Before last season, the term “Intellectual Honesty” was used by General Manager Jay Feaster to illustrate an impartial view of the makeup of the team and to take appropriate actions to address the needs of the organization. After the performances the last couple seasons, it became necessary to make changes from the top of the roster to the bottom. With the revitalization of the Calgary Flames already underway, being intellectually honest is as important now as it ever was.
As the Flames move forward in their rebuild, they are going to accumulate a lot of quality prospects and younger players. If you’ve watched anything Flames related during the summer, or since training camp started, you can see the beginnings of this. The Flames have many different styles of players filtering through their system, from beasts like Kanzig to small shifty guys like Gaudreau and everything in between.
This is where being intellectually honest comes into play. There are going to be quite a few players that will become quality NHL players from this current group. However, just because they are quality players does not necessarily mean that they will be the right players. To build a winning team, you need just the right amounts of leadership, skill, and attitude. Character and attitude are very underrated aspects to an NHL team, but are extremely important when it comes to the results. It’s one of the main reasons why the Flames have underperformed for the past few years despite having more than enough on paper talent to be a good team.
Looking back to the 2011 Stanley Cup Final, the Vancouver Canucks had more skill and overall talent than the Boston Bruins. They finished the regular season with 14 more points and were the President’s Trophy winners. They should have defeated the Bruins easily. Yet, they turned in the worst 7 game series performance of any team in NHL history. The main difference between the two teams was the character of the two lineups. Boston played a hard nosed, in your face, determined game and they were relentless. Vancouver, well, it’s the Canucks. I don’t really need to go too deep with that.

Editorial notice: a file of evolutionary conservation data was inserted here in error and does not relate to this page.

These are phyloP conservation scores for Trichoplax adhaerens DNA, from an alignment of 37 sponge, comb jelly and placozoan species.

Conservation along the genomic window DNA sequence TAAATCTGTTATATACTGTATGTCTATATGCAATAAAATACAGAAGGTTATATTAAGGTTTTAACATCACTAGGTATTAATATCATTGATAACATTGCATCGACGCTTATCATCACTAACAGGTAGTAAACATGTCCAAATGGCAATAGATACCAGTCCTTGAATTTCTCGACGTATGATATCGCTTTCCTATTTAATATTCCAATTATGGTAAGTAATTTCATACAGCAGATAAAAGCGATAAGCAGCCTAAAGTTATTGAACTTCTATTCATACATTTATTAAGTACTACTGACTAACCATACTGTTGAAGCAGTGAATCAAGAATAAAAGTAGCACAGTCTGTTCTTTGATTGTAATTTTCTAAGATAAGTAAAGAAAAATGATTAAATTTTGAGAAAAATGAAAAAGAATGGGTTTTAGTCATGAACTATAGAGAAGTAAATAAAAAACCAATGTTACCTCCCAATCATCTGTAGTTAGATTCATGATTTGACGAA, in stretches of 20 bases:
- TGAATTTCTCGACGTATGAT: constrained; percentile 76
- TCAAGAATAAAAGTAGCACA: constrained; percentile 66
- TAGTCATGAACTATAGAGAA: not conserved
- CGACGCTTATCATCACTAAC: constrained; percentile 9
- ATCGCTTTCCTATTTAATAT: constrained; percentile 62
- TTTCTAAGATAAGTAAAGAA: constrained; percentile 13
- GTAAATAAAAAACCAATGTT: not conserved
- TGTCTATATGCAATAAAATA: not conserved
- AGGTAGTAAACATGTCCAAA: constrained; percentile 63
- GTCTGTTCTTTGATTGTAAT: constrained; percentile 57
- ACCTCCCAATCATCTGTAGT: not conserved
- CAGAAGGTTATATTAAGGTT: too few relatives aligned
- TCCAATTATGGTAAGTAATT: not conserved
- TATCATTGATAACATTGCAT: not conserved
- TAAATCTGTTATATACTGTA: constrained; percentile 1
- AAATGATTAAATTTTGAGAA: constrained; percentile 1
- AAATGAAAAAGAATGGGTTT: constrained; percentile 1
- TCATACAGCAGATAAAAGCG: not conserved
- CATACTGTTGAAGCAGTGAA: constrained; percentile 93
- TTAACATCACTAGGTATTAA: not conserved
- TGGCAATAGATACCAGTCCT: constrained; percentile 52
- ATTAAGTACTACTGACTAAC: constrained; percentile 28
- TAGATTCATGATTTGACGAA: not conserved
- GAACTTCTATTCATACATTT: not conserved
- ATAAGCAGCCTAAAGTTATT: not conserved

As players graduate into the NHL, they will need to show that they can both play adeptly at the NHL level, but also that they have the right work ethic and attitude both on the ice and off. If any of them are not fitting those standards, they too should be moved elsewhere, just as Iginla and Bouwmeester were this past season. That doesn’t mean that anyone that isn’t fitting in will be given away though for spare parts. Looking back at Chicago before they won the first time, they had quite a few quality top 6 forwards. However, one of them wasn’t quite fitting what they needed as a team. So they sent Tuomo Ruutu to the Hurricanes for Andrew Ladd. Ladd wasn’t as skilled as Ruutu was at the time, but he played the game the right way and became one of the the key secondary players on their way to winning it all in 2010.
There will be growing pains over the next couple years. I’m looking forward to it though. It will be fun to see who emerges as the key players in the organization and who doesn’t quite make the cut. It makes for a more compelling and interesting story than will we maybe be good enough to finish in 7th or 8th if the stars align just the right way.
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